“It was then that the fox appeared.
“Good morning,” said the fox.
“Good morning,” the little prince responded politely, although when he turned around he saw nothing.
“I am right here,” the voice said, “under the apple tree.”
“Who are you?” asked the little prince, and added, “You are very pretty to look at.”
“I am a fox,” said the fox.
“Come and play with me,” proposed the little prince. “I am so unhappy.”
“I cannot play with you,” the fox said. “I am not tamed.”
“Ah! Please excuse me,” said the little prince.
But, after some thought, he added:
“What does that mean– ‘tame’?”
“You do not live here,” said the fox. “What is it that you are looking for?”
“I am looking for men,” said the little prince. “What does that mean– ‘tame’?”
“Men,” said the fox. “They have guns, and they hunt. It is very disturbing. They also raise chickens. These are their only interests. Are you looking for chickens?”
“No,” said the little prince. “I am looking for friends. What does that mean– ‘tame’?”
“It is an act too often neglected,” said the fox. It means to establish ties.”
“‘To establish ties’?”
“Just that,” said the fox. “To me, you are still nothing more than a little boy who is just like a hundred thousand other little boys. And I have no need of you. And you, on your part, have no need of me. To you, I am nothing more than a fox like a hundred thousand other foxes. But if you tame me, then we shall need each other. To me, you will be unique in all the world. To you, I shall be unique in all the world…”
“I am beginning to understand,” said the little prince. “There is a flower… I think that she has tamed me…”
“It is possible,” said the fox. “On the Earth one sees all sorts of things.”
“Oh, but this was not on the Earth!” said the little prince.
The fox seemed perplexed, and very curious.
“On another planet?”
“Are there hunters on this planet?”
“Ah, that is interesting! Are there chickens?”
“Nothing is perfect,” sighed the fox.
But he came back to his idea.
“My life is very monotonous,” the fox said. “I hunt chickens; men hunt me. All the chickens are just alike, and all the men are just alike. And, in consequence, I am a little bored. But if you tame me, it will be as if the sun came to shine on my life. I shall know the sound of a step that will be different from all the others. Other steps send me hurrying back underneath the ground. Yours will call me, like music, out of my burrow. And then look: you see the grain-fields down yonder? I do not eat bread. Wheat is of no use to me. The wheat fields have nothing to say to me. And that is sad. But you have hair that is the colour of gold. Think how wonderful that will be when you have tamed me! The grain, which is also golden, will bring me back the thought of you. And I shall love to listen to the wind in the wheat…”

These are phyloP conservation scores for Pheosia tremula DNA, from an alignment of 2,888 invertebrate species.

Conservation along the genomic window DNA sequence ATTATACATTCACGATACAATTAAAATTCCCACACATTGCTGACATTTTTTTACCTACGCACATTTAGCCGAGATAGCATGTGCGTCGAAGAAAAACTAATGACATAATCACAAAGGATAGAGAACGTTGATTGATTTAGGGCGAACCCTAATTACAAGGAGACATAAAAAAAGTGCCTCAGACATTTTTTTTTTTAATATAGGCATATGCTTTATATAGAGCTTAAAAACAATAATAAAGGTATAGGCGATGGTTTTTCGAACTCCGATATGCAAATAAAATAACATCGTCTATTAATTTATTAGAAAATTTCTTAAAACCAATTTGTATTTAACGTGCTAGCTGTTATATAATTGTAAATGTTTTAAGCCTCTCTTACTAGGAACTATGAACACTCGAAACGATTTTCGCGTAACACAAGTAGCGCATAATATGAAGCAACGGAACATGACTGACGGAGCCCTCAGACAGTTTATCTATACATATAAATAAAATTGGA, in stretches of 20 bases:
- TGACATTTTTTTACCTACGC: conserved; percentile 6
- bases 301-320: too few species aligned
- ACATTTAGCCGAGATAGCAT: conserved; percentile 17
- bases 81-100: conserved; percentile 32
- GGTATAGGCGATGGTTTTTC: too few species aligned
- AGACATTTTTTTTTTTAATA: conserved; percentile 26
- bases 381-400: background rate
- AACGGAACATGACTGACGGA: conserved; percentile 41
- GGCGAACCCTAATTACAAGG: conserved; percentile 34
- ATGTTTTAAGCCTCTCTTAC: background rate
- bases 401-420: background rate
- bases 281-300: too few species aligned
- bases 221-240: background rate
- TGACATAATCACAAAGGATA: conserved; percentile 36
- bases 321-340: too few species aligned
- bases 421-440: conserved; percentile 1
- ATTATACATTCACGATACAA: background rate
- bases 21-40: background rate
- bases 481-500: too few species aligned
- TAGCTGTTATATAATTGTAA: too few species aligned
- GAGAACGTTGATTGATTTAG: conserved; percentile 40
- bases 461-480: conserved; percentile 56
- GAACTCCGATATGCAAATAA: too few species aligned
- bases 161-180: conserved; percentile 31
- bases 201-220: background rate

The fox gazed at the little prince, for a long time.
“Please– tame me!” he said.
“I want to, very much,” the little prince replied. “But I have not much time. I have friends to discover, and a great many things to understand.”
“One only understands the things that one tames,” said the fox. “Men have no more time to understand anything. They buy things all ready made at the shops. But there is no shop anywhere where one can buy friendship, and so men have no friends any more. If you want a friend, tame me…”
“What must I do, to tame you?” asked the little prince.
“You must be very patient,” replied the fox. “First you will sit down at a little distance from me– like that– in the grass. I shall look at you out of the corner of my eye, and you will say nothing. Words are the source of misunderstandings. But you will sit a little closer to me, every day…”
The next day the little prince came back.
“It would have been better to come back at the same hour,” said the fox. “If, for example, you come at four o’clock in the afternoon, then at three o’clock I shall begin to be happy. I shall feel happier and happier as the hour advances. At four o’clock, I shall already be worrying and jumping about. I shall show you how happy I am! But if you come at just any time, I shall never know at what hour my heart is to be ready to greet you… One must observe the proper rites…”